What results did our participation in the online job fair bring us? On average, solvers spent approximately nine minutes on the site and exchanged about 21,000 messages with the crypto chatbot. The competition was also attractive to the fair organizers, and they shared it several times on their social media profiles. In addition to building awareness of Applifting, the investment also brought us tangible recruitment results. One of the contestants joined us straight away and is already working on our projects. Thanks to other activities, we have strengthened the Applifting team with one more member from among the fair participants. 

3. Corporate podcasts: from phone recording to our own studio

Another interesting example of using the iterative approach is our podcasts. In March 2021, we started our own podcast channel O inovacích {na rovinu} (where we openly discuss innovation). But we didn't just up and decide that we're going to do podcasts, immediately buy the equipment, set up the studio, and start recording. Initially, we didn't even know if it was a useful and good idea. Do we even have anything to say? Will people be interested? And most importantly, does it fit into our business and marketing strategy?

How did the idea of recording our own podcasts come about? Together with our copywriter Lucka, we interviewed our gurus and our colleagues from the product team in preparation for an e-book about digital product creation. To be able to revisit the content repeatedly, we had documented this interview. And because it was meant only for our internal marketing use, we recorded it on an iPhone. At the end of the first talk, we knew right away that we had tons of useful and interesting information that would be great to use in other ways too. So I came up with the idea of making it into a podcast. I just went for it and posted the result to our Slack. While the audio quality wasn't great, the feedback was very positive.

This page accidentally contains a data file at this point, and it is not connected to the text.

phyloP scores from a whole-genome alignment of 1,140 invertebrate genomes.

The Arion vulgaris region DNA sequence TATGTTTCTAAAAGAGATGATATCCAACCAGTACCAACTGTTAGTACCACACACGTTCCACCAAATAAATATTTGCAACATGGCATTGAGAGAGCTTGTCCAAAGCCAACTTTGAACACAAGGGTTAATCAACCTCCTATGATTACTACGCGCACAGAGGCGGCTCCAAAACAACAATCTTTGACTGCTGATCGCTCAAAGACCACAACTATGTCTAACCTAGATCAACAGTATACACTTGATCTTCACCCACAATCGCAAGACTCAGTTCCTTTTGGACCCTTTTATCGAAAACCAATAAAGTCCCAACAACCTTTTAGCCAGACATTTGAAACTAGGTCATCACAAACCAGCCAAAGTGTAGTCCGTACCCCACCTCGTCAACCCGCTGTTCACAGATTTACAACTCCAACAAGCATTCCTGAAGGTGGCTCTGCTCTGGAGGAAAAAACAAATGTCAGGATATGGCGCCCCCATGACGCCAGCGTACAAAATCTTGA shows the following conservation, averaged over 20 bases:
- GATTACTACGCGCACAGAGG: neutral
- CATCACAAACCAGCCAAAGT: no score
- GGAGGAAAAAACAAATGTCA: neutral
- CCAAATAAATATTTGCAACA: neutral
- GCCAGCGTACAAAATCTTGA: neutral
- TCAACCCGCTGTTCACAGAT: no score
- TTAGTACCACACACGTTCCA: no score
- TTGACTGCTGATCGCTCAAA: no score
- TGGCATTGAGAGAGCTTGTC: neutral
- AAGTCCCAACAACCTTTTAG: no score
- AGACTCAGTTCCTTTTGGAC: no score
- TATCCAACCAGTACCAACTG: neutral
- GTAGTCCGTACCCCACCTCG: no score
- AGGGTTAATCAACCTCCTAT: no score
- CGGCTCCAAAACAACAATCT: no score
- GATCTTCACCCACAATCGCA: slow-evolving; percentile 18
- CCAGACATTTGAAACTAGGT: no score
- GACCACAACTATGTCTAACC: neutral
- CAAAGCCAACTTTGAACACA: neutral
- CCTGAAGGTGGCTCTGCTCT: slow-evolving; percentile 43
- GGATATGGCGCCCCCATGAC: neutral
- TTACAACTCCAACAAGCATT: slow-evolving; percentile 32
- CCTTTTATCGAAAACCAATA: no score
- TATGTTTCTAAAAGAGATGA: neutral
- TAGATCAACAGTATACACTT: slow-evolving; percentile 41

This gave us confidence and direction, and we started planning other topics and conversations. We collected feedback on each one and gradually improved the quality of the recordings. Now there is a studio being set up, and we’re planning on making videos too. But you can already hear the difference in quality between the first podcast recorded with an iPhone and the last one recorded using a microphone.

Our 1st podcast recorded on an iPhone:(Czech only)

The last podcast recorded in our studio:(Czech only)